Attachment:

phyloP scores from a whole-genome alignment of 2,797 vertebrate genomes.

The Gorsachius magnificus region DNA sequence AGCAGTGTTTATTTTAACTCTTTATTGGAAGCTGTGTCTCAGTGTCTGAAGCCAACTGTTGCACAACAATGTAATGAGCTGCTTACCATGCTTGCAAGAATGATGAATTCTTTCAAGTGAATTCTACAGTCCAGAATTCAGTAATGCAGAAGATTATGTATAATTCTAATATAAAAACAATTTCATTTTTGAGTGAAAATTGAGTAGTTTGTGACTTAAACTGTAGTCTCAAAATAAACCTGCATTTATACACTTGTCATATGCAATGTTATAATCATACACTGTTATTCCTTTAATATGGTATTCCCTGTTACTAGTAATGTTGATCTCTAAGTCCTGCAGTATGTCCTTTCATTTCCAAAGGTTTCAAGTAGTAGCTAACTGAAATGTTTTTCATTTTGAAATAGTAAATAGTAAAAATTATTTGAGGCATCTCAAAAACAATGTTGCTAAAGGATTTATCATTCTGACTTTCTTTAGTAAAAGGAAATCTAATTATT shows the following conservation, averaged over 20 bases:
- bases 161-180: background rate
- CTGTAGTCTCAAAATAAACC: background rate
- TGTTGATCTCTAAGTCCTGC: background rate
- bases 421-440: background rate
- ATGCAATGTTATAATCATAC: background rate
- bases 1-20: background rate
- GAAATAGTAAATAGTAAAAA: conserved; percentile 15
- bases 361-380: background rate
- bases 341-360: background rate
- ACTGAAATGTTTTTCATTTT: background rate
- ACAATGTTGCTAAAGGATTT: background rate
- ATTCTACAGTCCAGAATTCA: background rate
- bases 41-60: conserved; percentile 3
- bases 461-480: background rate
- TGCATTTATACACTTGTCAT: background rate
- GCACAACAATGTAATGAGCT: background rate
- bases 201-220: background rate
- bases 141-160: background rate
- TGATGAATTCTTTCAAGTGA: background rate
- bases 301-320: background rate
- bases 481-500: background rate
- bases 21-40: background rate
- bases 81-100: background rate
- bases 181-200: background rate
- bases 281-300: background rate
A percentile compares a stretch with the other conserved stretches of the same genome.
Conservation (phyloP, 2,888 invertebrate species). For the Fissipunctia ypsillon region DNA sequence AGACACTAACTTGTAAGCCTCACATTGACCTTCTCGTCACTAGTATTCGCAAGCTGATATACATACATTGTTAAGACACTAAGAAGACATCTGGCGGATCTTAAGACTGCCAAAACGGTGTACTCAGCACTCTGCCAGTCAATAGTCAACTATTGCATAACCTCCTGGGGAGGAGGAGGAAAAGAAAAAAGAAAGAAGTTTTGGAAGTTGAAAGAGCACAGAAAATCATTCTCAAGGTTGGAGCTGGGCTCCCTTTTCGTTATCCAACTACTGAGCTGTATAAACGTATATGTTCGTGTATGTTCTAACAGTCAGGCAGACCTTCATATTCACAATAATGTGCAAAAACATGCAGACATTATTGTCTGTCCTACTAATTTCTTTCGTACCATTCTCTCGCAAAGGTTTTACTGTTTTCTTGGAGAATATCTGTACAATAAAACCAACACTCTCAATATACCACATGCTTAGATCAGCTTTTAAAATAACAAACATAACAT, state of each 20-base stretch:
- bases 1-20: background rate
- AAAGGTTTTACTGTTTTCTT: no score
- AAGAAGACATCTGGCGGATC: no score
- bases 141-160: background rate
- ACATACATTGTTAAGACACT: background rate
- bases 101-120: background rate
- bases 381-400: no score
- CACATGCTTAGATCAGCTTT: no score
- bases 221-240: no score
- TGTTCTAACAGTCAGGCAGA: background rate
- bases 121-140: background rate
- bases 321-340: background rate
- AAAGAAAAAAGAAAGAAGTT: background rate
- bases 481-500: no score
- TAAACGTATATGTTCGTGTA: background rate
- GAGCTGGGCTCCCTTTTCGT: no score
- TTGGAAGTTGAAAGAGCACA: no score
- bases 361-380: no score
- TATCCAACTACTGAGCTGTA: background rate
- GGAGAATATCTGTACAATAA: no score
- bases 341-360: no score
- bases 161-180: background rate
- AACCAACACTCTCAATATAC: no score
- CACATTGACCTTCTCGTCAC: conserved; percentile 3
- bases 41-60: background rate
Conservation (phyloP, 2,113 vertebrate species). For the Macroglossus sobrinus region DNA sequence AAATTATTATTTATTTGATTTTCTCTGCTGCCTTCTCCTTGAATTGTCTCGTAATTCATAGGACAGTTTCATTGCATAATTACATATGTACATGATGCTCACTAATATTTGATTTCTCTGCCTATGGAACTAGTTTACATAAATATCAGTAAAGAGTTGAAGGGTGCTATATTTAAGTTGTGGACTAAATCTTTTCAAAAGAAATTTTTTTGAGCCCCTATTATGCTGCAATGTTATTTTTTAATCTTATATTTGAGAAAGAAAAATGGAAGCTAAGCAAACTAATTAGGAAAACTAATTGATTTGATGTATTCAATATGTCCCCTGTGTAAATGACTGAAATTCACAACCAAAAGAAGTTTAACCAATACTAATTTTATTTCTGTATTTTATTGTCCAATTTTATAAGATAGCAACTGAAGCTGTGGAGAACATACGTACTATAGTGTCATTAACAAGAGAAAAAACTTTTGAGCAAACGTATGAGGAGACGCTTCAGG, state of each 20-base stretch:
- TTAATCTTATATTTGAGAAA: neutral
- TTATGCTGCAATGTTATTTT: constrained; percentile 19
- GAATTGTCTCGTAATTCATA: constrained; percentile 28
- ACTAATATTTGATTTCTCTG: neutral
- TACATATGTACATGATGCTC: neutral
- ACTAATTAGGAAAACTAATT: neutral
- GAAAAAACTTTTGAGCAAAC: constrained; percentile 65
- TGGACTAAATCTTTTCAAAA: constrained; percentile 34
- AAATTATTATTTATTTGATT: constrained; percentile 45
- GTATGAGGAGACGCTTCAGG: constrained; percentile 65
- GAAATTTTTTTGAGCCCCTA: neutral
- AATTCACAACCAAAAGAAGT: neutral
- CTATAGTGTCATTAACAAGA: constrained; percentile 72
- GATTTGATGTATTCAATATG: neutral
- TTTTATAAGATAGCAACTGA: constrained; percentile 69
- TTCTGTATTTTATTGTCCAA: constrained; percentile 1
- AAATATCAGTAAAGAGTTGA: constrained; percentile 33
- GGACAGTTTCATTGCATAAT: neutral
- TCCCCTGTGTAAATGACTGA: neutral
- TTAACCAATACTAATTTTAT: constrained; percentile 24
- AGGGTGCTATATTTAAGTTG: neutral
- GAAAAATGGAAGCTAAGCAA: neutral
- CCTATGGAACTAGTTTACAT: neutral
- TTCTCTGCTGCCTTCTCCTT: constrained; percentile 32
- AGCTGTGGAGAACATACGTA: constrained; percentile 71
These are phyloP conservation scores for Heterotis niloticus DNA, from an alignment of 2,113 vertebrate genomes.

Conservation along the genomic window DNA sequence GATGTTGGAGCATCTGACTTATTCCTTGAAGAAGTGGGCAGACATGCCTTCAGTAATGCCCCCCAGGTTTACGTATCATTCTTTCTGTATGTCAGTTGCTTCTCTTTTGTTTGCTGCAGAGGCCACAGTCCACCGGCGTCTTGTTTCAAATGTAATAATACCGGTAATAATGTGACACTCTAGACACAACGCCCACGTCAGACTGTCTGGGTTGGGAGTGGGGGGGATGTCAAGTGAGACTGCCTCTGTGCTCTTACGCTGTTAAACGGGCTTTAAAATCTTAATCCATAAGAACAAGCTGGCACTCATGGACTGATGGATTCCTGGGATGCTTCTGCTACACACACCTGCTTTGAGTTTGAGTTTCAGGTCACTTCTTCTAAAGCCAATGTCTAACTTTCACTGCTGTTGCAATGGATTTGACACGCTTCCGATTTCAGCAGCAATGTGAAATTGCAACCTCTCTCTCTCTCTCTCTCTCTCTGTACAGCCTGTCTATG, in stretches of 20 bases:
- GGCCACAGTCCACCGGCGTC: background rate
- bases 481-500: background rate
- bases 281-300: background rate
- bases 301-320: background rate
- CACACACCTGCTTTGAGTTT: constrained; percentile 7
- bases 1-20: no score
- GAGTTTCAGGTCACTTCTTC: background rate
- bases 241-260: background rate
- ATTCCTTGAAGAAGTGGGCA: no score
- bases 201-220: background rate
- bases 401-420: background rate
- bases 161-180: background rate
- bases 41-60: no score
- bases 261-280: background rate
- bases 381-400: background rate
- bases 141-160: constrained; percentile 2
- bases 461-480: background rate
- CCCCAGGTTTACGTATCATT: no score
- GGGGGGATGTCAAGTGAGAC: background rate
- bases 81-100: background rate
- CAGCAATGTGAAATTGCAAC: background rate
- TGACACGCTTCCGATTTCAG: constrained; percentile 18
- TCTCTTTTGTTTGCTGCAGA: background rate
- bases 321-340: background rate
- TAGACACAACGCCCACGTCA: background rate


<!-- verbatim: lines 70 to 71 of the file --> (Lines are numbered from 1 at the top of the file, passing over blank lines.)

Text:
- TTTTATAAGATAGCAACTGA: constrained; percentile 69
- TTCTGTATTTTATTGTCCAA: constrained; percentile 1